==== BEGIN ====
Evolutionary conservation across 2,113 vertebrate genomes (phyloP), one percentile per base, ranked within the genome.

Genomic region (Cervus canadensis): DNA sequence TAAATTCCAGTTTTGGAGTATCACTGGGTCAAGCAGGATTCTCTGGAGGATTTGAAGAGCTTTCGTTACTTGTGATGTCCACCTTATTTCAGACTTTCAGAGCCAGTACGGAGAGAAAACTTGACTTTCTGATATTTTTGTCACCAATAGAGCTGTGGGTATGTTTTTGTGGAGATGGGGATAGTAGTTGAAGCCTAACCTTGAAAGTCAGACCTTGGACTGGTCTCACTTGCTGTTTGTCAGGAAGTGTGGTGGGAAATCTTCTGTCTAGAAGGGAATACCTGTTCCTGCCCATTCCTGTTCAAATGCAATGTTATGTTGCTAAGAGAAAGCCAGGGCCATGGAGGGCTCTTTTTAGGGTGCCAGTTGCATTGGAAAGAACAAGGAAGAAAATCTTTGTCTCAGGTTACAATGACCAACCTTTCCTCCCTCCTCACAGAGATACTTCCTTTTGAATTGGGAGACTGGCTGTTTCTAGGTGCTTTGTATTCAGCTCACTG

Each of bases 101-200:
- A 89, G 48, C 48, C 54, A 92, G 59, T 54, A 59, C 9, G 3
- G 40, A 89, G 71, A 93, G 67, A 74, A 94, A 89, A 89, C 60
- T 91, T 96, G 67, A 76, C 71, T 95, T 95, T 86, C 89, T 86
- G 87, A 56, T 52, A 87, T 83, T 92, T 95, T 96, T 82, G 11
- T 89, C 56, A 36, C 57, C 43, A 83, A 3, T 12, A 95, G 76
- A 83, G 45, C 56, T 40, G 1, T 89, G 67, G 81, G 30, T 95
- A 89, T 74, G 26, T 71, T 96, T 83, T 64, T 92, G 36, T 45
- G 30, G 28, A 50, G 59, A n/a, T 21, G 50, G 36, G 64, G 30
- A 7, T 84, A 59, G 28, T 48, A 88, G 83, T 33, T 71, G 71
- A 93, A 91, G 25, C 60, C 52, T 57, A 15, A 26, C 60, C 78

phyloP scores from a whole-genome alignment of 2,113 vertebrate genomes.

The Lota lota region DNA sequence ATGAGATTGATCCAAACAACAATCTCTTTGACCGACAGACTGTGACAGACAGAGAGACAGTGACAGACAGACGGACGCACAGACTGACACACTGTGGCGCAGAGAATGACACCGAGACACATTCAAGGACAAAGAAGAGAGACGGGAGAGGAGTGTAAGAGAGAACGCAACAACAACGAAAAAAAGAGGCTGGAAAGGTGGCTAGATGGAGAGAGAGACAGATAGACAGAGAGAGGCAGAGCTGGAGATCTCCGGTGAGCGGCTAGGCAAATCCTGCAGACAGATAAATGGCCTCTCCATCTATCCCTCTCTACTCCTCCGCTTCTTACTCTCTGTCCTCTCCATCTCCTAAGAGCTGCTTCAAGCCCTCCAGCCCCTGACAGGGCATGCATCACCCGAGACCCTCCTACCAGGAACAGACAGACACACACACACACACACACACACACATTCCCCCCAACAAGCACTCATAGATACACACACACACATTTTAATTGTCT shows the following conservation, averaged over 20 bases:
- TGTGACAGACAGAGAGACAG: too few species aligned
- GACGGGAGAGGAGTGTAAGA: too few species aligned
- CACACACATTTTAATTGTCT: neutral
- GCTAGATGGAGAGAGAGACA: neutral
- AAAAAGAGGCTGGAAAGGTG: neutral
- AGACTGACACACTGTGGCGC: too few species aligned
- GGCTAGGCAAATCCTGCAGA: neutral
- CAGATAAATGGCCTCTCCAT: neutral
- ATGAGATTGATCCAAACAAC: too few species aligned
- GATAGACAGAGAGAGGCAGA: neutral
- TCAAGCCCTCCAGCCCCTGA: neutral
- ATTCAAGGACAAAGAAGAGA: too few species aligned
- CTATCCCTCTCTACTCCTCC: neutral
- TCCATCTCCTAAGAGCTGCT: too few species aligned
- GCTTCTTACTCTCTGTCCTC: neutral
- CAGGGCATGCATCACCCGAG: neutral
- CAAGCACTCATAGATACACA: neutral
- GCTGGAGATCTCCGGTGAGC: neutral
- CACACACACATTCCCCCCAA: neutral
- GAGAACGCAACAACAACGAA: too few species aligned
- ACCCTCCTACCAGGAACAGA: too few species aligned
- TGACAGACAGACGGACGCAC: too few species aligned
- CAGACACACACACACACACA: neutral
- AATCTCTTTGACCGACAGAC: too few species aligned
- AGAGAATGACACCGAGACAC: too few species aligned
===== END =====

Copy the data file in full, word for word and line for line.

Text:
Evolutionary conservation across 2,113 vertebrate genomes (phyloP), one percentile per base, ranked within the genome.

Genomic region (Cervus canadensis): DNA sequence TAAATTCCAGTTTTGGAGTATCACTGGGTCAAGCAGGATTCTCTGGAGGATTTGAAGAGCTTTCGTTACTTGTGATGTCCACCTTATTTCAGACTTTCAGAGCCAGTACGGAGAGAAAACTTGACTTTCTGATATTTTTGTCACCAATAGAGCTGTGGGTATGTTTTTGTGGAGATGGGGATAGTAGTTGAAGCCTAACCTTGAAAGTCAGACCTTGGACTGGTCTCACTTGCTGTTTGTCAGGAAGTGTGGTGGGAAATCTTCTGTCTAGAAGGGAATACCTGTTCCTGCCCATTCCTGTTCAAATGCAATGTTATGTTGCTAAGAGAAAGCCAGGGCCATGGAGGGCTCTTTTTAGGGTGCCAGTTGCATTGGAAAGAACAAGGAAGAAAATCTTTGTCTCAGGTTACAATGACCAACCTTTCCTCCCTCCTCACAGAGATACTTCCTTTTGAATTGGGAGACTGGCTGTTTCTAGGTGCTTTGTATTCAGCTCACTG

Each of bases 101-200:
- A 89, G 48, C 48, C 54, A 92, G 59, T 54, A 59, C 9, G 3
- G 40, A 89, G 71, A 93, G 67, A 74, A 94, A 89, A 89, C 60
- T 91, T 96, G 67, A 76, C 71, T 95, T 95, T 86, C 89, T 86
- G 87, A 56, T 52, A 87, T 83, T 92, T 95, T 96, T 82, G 11
- T 89, C 56, A 36, C 57, C 43, A 83, A 3, T 12, A 95, G 76
- A 83, G 45, C 56, T 40, G 1, T 89, G 67, G 81, G 30, T 95
- A 89, T 74, G 26, T 71, T 96, T 83, T 64, T 92, G 36, T 45
- G 30, G 28, A 50, G 59, A n/a, T 21, G 50, G 36, G 64, G 30
- A 7, T 84, A 59, G 28, T 48, A 88, G 83, T 33, T 71, G 71
- A 93, A 91, G 25, C 60, C 52, T 57, A 15, A 26, C 60, C 78

phyloP scores from a whole-genome alignment of 2,113 vertebrate genomes.

The Lota lota region DNA sequence ATGAGATTGATCCAAACAACAATCTCTTTGACCGACAGACTGTGACAGACAGAGAGACAGTGACAGACAGACGGACGCACAGACTGACACACTGTGGCGCAGAGAATGACACCGAGACACATTCAAGGACAAAGAAGAGAGACGGGAGAGGAGTGTAAGAGAGAACGCAACAACAACGAAAAAAAGAGGCTGGAAAGGTGGCTAGATGGAGAGAGAGACAGATAGACAGAGAGAGGCAGAGCTGGAGATCTCCGGTGAGCGGCTAGGCAAATCCTGCAGACAGATAAATGGCCTCTCCATCTATCCCTCTCTACTCCTCCGCTTCTTACTCTCTGTCCTCTCCATCTCCTAAGAGCTGCTTCAAGCCCTCCAGCCCCTGACAGGGCATGCATCACCCGAGACCCTCCTACCAGGAACAGACAGACACACACACACACACACACACACACATTCCCCCCAACAAGCACTCATAGATACACACACACACATTTTAATTGTCT shows the following conservation, averaged over 20 bases:
- TGTGACAGACAGAGAGACAG: too few species aligned
- GACGGGAGAGGAGTGTAAGA: too few species aligned
- CACACACATTTTAATTGTCT: neutral
- GCTAGATGGAGAGAGAGACA: neutral
- AAAAAGAGGCTGGAAAGGTG: neutral
- AGACTGACACACTGTGGCGC: too few species aligned
- GGCTAGGCAAATCCTGCAGA: neutral
- CAGATAAATGGCCTCTCCAT: neutral
- ATGAGATTGATCCAAACAAC: too few species aligned
- GATAGACAGAGAGAGGCAGA: neutral
- TCAAGCCCTCCAGCCCCTGA: neutral
- ATTCAAGGACAAAGAAGAGA: too few species aligned
- CTATCCCTCTCTACTCCTCC: neutral
- TCCATCTCCTAAGAGCTGCT: too few species aligned
- GCTTCTTACTCTCTGTCCTC: neutral
- CAGGGCATGCATCACCCGAG: neutral
- CAAGCACTCATAGATACACA: neutral
- GCTGGAGATCTCCGGTGAGC: neutral
- CACACACACATTCCCCCCAA: neutral
- GAGAACGCAACAACAACGAA: too few species aligned
- ACCCTCCTACCAGGAACAGA: too few species aligned
- TGACAGACAGACGGACGCAC: too few species aligned
- CAGACACACACACACACACA: neutral
- AATCTCTTTGACCGACAGAC: too few species aligned
- AGAGAATGACACCGAGACAC: too few species aligned